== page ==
By Barney Blakeney
The International African American Museum is set to move on in the wake of CEO Michael Moore’s announced resignation last week, said Dr. Bernard Powers who temporarily will replace Moore as the developing museum continues to take shape.
While some saw Moore’s announced departure as sudden, Powers said it comes as part of the museum’s internal timeline. Moore came to the museum project about four years ago to help secure funding and he’s done that, Powers said.
The project that began as a concept of former Charleston Mayor Joseph Riley Jr. in 2000 originally was estimated to cost about $60 million. Last September the nearly 20-year-old project met its goal of reaching $75 million. Time and inflation required more funding be raised to allow construction. That price has risen to about $92 million. About $89 million already has been raised. Groundbreaking for construction is slated for late October. Without Moore’s abilities, the project may have faltered, Powers said.
Now that the project is moving into the construction phase, it’s an opportune time for Moore, who said in the beginning he’d eventually move on, to leave. It means the project won’t be forced to “change horses in the middle of the stream,” Powers said. He envisions the next CEO to be someone who will build the museum and eventually run it. The transition at this point is less disruptive, Powers said.
“This doesn’t change anything in terms of our internal timeline,” Powers said. “We’ll break ground in October and complete construction in two years. We have staff that’s been in place about two years who include a curator, an education outreach person and a community outreach person. We’ve just hired Elijah Heyward who as our chief operating officer will run the day to day operations.”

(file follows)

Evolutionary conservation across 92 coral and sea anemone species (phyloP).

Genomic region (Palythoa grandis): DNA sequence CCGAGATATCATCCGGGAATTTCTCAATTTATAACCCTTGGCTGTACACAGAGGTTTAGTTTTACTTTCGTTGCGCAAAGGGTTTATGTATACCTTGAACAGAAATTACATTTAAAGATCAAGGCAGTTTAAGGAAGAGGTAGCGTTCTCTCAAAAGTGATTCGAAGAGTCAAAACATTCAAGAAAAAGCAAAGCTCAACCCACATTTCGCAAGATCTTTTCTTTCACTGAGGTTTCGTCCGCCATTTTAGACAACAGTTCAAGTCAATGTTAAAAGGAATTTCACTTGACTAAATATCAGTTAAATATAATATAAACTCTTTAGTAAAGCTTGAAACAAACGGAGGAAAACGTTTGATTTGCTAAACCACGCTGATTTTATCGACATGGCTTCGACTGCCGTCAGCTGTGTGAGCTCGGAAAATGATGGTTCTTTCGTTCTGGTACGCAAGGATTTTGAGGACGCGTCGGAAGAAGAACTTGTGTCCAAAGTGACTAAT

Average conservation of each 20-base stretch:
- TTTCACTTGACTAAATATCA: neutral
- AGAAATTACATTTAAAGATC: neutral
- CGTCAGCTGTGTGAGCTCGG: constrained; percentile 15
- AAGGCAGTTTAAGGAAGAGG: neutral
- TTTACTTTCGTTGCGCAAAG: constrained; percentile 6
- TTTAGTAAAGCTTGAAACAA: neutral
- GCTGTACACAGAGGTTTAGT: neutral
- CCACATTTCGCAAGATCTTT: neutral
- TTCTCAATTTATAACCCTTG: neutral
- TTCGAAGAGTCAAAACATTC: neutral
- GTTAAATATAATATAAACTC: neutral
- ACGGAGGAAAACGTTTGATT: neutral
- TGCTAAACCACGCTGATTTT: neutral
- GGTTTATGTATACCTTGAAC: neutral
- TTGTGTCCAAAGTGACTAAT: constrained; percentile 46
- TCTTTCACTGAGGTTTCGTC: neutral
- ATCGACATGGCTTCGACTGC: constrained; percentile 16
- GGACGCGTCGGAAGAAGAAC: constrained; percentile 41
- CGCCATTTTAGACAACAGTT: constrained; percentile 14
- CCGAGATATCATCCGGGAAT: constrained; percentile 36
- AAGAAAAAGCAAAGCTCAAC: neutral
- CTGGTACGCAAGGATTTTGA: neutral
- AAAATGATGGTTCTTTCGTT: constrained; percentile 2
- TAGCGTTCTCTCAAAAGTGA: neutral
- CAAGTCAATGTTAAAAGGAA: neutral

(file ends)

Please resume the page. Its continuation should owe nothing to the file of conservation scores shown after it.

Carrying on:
Heyward, a 2005 graduate of Hampton University’s Honors College and William R. Harvey Leadership Institute, is a native of Beaufort where he distinguished himself as a scholar athlete and musician. He was a dual History and Leadership Studies major at Hampton University. Also, Heyward is a 2007 graduate of Yale Divinity School. Heyward leveraged his experiences at Hampton, Yale and the Institute to found the Youth Scholar Academy.
The academy’s model was based on Heyward’s Honors College Capstone, “Saving the Young Black Male.” Since its inception, the Youth Scholarship Academy has helped hundreds of African American male students across the country from schools such as Chicago’s Urban Prep Academy and organizations such as the Baltimore Education Scholarship Trust. In 2013 Heyward became the first African American admitted into the American Studies PhD program at the University of North Carolina at Chapel Hill.
Powers, who will commence part time CEO duties August 2 when Moore leaves, said the project remains on track. He envisions hiring a permanent CEO whose feet are firmly planted in the museum world. Finding that person may take about six months, he anticipates.
“It’s important that the public knows we’re still working on our internal timeline and that all is on track,” Powers said.